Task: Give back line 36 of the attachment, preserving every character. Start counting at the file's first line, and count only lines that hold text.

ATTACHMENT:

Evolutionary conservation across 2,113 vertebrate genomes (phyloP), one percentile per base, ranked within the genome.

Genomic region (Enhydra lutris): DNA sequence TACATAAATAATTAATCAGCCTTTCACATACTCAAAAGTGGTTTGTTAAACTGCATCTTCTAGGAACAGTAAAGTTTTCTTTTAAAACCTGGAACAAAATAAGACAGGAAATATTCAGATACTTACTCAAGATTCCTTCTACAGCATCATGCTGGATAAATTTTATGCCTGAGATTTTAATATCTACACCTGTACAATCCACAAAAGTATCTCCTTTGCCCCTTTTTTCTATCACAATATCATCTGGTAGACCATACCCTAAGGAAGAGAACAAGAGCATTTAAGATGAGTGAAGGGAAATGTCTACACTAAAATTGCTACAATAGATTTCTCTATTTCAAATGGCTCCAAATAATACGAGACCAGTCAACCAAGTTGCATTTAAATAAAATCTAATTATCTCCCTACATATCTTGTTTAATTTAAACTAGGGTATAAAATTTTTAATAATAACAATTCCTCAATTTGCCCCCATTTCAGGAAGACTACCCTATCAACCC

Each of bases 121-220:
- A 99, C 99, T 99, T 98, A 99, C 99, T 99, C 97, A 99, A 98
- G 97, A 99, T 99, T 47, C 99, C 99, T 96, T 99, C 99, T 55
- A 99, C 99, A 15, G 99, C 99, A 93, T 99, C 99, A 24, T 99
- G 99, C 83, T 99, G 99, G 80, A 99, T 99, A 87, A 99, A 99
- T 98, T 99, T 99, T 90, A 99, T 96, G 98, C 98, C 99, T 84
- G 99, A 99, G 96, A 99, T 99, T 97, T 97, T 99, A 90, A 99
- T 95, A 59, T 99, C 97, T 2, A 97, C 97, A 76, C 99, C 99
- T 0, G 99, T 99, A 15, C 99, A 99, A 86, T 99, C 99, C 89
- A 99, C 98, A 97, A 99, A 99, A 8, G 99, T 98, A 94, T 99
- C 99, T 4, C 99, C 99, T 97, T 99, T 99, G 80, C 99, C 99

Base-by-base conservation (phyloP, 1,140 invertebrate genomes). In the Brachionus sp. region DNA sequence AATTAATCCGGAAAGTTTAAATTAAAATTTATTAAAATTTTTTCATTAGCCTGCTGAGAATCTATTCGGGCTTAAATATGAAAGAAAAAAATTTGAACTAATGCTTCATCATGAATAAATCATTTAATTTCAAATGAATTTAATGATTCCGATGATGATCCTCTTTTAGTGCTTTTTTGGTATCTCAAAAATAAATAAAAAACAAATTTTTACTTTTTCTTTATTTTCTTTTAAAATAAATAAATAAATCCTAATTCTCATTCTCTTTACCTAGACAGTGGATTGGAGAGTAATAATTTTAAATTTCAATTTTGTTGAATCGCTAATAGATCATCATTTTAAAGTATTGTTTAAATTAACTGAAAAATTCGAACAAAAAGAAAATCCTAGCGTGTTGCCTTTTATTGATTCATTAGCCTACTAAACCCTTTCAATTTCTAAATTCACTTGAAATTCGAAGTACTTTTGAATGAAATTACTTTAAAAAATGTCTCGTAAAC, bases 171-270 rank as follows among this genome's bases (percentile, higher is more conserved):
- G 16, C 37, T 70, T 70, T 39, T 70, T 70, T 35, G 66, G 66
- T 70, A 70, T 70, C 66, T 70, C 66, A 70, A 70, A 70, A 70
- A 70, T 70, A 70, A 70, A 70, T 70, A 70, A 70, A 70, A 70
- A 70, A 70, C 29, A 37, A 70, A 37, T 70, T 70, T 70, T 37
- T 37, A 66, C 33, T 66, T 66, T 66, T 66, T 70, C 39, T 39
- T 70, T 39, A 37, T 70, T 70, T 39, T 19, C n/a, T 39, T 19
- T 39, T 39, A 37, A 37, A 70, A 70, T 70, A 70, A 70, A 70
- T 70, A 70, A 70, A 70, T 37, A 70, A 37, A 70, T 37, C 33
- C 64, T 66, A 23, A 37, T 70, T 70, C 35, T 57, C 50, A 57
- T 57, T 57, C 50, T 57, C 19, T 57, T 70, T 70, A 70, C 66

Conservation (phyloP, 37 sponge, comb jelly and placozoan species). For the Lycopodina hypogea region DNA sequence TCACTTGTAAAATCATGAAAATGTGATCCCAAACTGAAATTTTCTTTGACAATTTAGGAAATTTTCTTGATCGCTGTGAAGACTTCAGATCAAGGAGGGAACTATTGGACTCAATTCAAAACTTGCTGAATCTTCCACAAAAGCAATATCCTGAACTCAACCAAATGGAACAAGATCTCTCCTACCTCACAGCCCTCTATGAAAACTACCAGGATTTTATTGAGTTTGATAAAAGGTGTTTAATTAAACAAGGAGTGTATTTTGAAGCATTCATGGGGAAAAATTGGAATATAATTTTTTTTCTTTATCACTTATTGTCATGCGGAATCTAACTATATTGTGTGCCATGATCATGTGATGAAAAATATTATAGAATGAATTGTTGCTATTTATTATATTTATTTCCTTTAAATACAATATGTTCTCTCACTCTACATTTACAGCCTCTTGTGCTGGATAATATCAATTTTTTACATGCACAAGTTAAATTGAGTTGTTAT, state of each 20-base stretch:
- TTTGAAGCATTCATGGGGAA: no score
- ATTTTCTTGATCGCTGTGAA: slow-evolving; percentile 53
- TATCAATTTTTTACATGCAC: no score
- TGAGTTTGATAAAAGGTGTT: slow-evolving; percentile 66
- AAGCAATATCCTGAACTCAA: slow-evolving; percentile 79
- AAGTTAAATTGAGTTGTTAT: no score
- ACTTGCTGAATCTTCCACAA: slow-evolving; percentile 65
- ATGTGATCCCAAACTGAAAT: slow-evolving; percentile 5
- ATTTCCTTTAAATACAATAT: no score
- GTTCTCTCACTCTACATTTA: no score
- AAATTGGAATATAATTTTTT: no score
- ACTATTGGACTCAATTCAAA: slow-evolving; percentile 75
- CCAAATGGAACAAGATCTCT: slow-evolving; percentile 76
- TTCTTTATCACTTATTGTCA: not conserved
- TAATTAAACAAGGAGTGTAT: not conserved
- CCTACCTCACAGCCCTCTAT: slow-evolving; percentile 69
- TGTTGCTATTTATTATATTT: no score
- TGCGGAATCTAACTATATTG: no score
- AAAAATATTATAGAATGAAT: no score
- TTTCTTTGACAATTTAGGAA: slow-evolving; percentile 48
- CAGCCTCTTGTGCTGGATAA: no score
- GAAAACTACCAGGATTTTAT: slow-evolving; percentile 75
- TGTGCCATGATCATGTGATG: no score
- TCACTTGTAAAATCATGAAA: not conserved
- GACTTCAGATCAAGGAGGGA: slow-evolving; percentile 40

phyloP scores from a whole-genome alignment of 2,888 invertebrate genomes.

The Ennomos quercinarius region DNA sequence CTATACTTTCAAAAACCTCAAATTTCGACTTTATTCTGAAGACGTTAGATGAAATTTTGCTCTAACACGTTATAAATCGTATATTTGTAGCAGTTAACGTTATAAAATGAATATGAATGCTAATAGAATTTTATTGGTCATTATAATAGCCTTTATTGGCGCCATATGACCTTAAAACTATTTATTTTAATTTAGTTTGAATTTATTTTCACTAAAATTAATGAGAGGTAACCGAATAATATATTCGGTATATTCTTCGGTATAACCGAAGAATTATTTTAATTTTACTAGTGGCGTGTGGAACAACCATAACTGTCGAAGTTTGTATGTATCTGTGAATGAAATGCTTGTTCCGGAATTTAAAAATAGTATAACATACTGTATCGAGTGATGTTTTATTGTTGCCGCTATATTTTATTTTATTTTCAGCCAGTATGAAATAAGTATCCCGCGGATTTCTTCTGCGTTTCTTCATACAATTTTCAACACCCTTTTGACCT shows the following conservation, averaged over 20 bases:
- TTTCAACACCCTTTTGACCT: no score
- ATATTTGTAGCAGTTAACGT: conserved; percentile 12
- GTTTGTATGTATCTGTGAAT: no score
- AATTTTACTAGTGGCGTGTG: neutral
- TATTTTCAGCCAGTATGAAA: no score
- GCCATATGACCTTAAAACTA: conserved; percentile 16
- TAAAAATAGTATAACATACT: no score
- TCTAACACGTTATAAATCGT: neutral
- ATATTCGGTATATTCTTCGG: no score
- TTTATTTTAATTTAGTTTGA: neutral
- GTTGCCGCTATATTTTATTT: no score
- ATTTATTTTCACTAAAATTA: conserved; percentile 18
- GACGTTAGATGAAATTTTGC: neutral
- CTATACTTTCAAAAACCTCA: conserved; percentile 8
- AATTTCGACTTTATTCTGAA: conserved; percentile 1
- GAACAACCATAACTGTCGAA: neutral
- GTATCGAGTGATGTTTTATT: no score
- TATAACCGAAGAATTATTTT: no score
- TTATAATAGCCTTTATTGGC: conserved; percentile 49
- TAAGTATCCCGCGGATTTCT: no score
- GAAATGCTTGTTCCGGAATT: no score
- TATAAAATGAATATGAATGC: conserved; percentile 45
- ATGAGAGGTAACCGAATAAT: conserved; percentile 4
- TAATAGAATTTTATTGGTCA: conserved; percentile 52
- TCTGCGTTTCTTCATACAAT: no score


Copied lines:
- AAATTGGAATATAATTTTTT: no score